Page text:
5 Reasons Bundled Payment Programs May Not Be a Silver Bullet:

  • Most waste isn’t coming from doctors pursuing profit over smart care.
    One core concept in the formulation of this type of program is that providers are seeking profit first and safe, considerate care second. My honest take? This happens, but not very often. And so it's possible that one of the framing ideas is false.
  • Savings from bundled payments necessitate collaboration — and collaboration needs tools.
    Bundled payments benefit greatly from collaboration that can be empowered by healthcare collaboration tools like iClickCare. But simply changing how things are paid for may not provide the tools necessary to make that collaboration -- and thus the savings -- possible.
  • Savings from bundled payments necessitate care coordination — and care coordination demands support.
    This type of integrated payment depends on the interdependency of the providers. As with healthcare collaboration, however, providers are often attempting to coordinate care against all odds. And so it may make more sense to make care coordination more effortless than simply to change payment structures.
  • The “bundle” might not be the right combination of services.
    The bundling structure assumes that it is known what’s needed for a given healthcare event. The reality?  Healthcare “events” can be unpredictable and complex -- every patient is different.
  • Savings are good but rationing usually isn’t.
    The author of the Times article makes a point about steering patient access. While it certainly makes sense to guide patients towards the most appropriate treatments, I worry that this structure can raise the spectre of rationing -- which usually means that people with the least resources end up getting the worst care. Plus, in these programs, quality is generally not taken into account, at least not in very sophisticated ways — especially tracking quality across different groups.

 

All of the above isn’t to say that an overall shift to value-based care isn’t desirable (plus, it’s likely inevitable.) But we do think that it’s important to advocate for supports for shifts in care and reimbursement — not just change how doctors are paid.

 

Looking for ways to save costs in your hospital system? Hybrid Store-and-Forward may be the simplest way towards great ROI: 

ClickCare Quick Guide to Hybrid Store-and-Forward

Tags: value based care, healthcare collaboration, care coordination

The Best Way to Help Young Patients? Get Them Back to Playing Faster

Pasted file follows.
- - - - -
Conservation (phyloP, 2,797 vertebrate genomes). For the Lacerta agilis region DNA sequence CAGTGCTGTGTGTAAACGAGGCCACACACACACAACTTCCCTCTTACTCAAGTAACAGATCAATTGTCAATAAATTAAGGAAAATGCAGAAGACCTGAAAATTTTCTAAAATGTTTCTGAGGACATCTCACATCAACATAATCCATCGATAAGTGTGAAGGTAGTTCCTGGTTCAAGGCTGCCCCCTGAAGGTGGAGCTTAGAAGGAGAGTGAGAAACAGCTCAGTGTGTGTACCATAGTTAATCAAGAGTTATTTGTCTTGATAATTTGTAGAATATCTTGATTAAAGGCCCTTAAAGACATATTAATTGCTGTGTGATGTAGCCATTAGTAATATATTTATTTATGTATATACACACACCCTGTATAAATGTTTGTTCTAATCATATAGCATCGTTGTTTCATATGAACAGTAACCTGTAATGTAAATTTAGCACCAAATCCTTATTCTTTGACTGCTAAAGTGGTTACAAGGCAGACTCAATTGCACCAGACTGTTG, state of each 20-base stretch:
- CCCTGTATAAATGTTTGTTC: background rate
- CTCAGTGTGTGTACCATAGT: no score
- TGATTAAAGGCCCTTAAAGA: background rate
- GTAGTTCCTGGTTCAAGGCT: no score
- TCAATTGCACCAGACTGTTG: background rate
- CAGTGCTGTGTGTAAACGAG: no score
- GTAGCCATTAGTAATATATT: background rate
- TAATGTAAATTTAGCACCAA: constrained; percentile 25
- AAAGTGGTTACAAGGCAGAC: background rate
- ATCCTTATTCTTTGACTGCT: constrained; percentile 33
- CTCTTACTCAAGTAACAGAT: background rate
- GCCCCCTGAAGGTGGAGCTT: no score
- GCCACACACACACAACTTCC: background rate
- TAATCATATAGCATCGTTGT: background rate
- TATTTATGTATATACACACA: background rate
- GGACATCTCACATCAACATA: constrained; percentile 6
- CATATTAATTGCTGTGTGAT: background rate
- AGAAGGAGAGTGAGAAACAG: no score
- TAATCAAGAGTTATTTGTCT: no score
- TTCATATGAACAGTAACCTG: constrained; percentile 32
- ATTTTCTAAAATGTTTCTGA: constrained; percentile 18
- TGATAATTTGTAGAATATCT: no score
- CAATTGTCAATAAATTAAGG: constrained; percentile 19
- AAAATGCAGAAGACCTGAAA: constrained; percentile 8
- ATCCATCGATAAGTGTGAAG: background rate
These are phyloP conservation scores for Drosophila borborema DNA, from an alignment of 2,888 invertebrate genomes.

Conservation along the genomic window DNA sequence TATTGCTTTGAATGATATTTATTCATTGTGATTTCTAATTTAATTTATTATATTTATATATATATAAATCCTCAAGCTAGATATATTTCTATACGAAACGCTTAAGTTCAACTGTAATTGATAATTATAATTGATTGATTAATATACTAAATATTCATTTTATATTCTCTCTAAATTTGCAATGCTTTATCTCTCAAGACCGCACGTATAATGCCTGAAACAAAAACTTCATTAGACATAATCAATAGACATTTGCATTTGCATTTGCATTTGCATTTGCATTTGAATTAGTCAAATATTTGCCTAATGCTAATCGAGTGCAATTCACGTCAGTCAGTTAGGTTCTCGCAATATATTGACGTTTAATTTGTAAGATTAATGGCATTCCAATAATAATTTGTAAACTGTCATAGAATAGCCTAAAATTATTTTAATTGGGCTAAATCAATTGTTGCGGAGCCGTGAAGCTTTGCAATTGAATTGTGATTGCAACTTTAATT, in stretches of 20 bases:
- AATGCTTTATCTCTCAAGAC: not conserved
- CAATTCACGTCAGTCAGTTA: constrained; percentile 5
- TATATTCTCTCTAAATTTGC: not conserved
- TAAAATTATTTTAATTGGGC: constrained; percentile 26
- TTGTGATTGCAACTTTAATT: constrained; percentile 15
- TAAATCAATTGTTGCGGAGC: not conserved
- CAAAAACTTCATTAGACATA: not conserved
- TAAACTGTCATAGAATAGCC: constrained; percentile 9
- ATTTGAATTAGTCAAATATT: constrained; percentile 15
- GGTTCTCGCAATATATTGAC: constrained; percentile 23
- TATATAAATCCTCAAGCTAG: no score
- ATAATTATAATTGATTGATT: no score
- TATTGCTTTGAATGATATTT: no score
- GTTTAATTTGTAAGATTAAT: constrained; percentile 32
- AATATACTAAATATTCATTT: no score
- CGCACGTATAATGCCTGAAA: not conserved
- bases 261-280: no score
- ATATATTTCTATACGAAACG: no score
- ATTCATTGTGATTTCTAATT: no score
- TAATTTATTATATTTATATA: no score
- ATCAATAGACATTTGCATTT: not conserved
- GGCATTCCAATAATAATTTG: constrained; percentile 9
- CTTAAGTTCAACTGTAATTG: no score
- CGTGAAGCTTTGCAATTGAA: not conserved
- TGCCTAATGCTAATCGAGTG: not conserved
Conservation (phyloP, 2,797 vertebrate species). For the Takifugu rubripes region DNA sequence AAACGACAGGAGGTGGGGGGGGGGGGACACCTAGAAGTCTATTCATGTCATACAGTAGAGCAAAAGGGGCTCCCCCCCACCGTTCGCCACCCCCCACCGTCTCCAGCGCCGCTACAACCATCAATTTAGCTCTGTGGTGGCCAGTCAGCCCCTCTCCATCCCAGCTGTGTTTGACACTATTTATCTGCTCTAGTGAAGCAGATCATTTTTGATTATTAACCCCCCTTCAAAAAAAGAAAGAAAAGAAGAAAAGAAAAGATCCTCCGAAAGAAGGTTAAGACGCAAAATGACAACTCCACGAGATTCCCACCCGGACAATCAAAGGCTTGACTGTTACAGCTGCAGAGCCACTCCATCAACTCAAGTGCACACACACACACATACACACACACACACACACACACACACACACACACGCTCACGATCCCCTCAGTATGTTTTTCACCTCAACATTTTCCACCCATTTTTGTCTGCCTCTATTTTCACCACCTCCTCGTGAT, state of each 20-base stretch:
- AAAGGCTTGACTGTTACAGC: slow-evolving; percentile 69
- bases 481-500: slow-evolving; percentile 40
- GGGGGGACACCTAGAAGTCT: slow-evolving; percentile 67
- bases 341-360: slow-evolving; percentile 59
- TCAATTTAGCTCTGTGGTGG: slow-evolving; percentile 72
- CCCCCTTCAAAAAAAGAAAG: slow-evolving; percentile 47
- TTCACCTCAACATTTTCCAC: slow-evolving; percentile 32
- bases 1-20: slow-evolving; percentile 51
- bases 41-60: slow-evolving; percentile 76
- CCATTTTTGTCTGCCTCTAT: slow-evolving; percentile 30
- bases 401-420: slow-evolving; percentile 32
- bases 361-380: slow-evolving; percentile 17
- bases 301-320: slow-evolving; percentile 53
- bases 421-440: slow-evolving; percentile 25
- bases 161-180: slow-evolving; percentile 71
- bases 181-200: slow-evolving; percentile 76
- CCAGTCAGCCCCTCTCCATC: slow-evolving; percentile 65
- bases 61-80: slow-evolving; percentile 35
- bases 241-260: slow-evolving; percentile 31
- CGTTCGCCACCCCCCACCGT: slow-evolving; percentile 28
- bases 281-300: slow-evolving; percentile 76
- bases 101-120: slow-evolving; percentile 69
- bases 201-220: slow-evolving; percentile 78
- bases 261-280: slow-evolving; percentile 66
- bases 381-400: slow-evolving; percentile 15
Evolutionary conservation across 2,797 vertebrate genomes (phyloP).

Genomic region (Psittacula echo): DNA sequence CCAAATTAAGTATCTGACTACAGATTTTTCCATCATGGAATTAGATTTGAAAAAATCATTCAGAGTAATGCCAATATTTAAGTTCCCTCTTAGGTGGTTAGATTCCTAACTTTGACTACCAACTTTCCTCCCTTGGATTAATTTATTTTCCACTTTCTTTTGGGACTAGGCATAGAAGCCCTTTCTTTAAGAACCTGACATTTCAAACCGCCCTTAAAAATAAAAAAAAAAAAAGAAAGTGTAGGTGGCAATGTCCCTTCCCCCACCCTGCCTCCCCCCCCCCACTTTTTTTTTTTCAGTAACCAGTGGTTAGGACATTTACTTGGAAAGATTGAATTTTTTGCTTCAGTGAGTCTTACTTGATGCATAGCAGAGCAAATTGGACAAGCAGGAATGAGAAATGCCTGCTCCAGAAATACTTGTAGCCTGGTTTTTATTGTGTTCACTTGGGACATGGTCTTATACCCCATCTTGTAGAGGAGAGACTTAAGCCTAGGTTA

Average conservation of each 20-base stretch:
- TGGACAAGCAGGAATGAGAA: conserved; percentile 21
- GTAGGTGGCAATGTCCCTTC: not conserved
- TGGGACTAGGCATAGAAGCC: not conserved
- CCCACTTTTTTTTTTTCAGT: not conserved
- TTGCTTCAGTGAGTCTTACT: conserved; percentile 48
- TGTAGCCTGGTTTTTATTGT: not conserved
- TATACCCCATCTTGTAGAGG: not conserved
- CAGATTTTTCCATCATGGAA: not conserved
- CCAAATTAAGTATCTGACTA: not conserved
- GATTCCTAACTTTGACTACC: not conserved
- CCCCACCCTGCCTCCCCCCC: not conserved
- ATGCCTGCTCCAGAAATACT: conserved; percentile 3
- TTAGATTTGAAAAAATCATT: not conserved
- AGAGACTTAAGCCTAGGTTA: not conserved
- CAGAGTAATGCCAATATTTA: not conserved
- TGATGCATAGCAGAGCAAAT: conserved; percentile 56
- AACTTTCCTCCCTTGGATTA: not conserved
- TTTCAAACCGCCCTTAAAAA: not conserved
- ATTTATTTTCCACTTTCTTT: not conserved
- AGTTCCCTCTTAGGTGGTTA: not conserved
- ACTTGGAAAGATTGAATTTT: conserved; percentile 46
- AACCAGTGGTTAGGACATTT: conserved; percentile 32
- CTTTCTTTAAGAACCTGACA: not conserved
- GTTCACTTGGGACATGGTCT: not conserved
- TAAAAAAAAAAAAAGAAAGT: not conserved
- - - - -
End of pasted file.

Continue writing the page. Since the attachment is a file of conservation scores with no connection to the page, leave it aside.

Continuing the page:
Posted by Lawrence Kerr on Thu, Sep 20, 2018 @ 06:00 AM

jelleke-vanooteghem-578746-unsplashAs you probably know, our cofounder is a pediatrician.

As someone who has treated children across socioeconomic groups for decades, she found that having a playhouse in the waiting room created a sense of normalcy, fun, and respect for the children she saw. She found that patients looked forward to their visits, since they could play in the playhouse -- and parents had a few unexpected moments of respite.

Of course, that was just one detail out of thousands as to how she cares for children in ways that are deeply effective and respectful of who they are as children -- but it highlights the ways that play are important in medicine.

Perhaps it’s eye-rollingly obvious, then, that the American Academy of Pediatrics would release a statement affirming the role of play in children’s lives. Perhaps their suggestion that doctors need to write a “prescription for play” is a good one.

But I also wonder whether, as healthcare providers, we should think less about prescribing play to parents who are already likely doing the best they can. And we should think more about how we, and the medical system, can get out of the way so that our patients can get back to play and learning.

Children have important work to do — learning and playing being two big parts of it. And one part of the tragedy of sickness — and the hospital stays, doctors' visits and long car rides that accompany it — is that children are removed from that important work of play. If play is so important, it’s crucial for our pediatric patients that we limit time in the hospital so they can spend more time “doing the work of childhood”